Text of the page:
After Lianne Paterson ’17 became a mother to three children—two of whom have disabilities—she started testing her wings in advocacy. Paterson earned her M.Ed. in Educational Psychology in 2016 and her Ed.S. in School Psychology at National Louis University in the spring. This month, she leveraged her knowledge as a school psychologist and her advocacy experience to meet with senators and Congressmen in Washington, D.C.
Paterson works as a school psychologist in Schaumburg School District 54 (Illinois), and she started her advocacy by becoming a board director on the board of Little City, a nonprofit organization in Palatine, Illinois which serves individuals with disabilities, including developmental disabilities and those on the autism spectrum. She serves on the board’s Children’s Programs and Services committee, and has a son who lives at Little City and is doing well.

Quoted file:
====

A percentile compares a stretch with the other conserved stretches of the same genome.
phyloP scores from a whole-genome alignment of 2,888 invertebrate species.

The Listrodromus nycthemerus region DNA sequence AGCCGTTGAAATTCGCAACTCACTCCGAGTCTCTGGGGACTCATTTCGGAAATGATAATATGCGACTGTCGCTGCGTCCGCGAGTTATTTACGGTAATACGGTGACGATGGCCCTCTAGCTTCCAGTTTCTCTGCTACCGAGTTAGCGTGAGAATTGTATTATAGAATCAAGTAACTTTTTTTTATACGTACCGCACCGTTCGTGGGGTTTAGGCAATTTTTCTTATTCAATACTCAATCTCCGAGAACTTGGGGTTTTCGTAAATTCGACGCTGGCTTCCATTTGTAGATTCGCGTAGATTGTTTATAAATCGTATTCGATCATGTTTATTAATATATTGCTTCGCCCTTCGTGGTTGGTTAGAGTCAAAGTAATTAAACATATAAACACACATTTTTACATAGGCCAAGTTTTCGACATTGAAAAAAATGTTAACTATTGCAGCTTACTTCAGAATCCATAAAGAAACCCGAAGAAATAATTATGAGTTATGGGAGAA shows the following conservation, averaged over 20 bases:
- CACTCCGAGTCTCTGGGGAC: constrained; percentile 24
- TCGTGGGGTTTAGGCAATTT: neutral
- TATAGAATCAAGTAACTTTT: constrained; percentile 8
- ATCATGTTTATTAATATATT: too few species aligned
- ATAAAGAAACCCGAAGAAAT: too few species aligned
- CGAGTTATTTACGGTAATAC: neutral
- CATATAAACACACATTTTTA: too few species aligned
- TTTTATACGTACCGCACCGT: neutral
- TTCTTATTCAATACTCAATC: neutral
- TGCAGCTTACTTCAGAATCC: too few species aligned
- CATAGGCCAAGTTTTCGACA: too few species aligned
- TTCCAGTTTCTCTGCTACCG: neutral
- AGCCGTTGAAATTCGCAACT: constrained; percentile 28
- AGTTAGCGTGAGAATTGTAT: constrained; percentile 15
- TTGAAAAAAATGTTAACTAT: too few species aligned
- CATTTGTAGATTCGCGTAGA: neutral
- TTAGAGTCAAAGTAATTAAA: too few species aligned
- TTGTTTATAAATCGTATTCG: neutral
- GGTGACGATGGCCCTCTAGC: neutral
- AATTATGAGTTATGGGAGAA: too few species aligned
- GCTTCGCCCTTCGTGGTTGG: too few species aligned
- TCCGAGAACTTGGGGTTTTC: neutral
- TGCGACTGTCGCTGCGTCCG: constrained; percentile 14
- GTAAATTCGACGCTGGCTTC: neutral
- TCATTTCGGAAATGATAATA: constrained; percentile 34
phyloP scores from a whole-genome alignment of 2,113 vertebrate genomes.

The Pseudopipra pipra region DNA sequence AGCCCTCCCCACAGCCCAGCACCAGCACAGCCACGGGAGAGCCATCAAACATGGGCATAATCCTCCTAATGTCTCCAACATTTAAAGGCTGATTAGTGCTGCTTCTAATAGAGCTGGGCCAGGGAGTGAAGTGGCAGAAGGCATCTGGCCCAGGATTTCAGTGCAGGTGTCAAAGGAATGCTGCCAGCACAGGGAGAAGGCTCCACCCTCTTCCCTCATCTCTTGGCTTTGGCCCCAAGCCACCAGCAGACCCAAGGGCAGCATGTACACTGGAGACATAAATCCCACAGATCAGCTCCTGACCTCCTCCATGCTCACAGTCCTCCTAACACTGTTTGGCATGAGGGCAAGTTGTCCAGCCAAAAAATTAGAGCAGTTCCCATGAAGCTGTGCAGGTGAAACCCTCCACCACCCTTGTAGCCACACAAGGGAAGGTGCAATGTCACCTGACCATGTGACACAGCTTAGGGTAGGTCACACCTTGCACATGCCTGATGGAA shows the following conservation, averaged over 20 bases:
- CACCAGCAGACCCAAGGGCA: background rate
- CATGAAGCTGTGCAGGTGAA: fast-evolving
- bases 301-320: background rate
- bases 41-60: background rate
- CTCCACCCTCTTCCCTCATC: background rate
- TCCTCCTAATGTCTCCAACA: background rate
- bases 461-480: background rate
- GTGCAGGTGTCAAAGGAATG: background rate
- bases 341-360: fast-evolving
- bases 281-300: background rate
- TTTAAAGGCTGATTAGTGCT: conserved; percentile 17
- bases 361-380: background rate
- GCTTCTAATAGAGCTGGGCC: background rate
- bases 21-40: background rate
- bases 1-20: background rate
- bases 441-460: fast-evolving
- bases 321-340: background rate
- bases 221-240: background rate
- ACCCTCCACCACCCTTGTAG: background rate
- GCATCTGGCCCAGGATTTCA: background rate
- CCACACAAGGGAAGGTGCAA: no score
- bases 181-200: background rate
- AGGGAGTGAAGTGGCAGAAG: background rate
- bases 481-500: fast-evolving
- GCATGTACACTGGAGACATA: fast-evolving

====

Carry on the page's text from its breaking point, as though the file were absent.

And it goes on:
Earlier this month, Paterson traveled to Washington with a group called Together for Choice, comprised of nonprofit organizations which offer residential and other options for individuals with disabilities.
She told U.S. Senators Dick Durbin and Tammy Duckworth, U.S. Representatives Raja Krishnamoorthi, Jan Schakowsky and other Congressmen about her son’s positive experience at Little City, and why she believes the Medicaid statute should permit individuals with disabilities to live in residential facilities if they and/or their parents or guardians believe that is the best option for them.
She and other advocates are concerned that government rules and funding, as well as philosophical differences, may reduce the availability of residential facilities for individuals with disabilities. Thus, they lobbied for preserving choice in the types of housing, work and recreational choices for these individuals.
Representatives from Misericordia Heart of Mercy in Chicago, Clearbrook in Arlington Heights and others organized and participated in the Washington trip.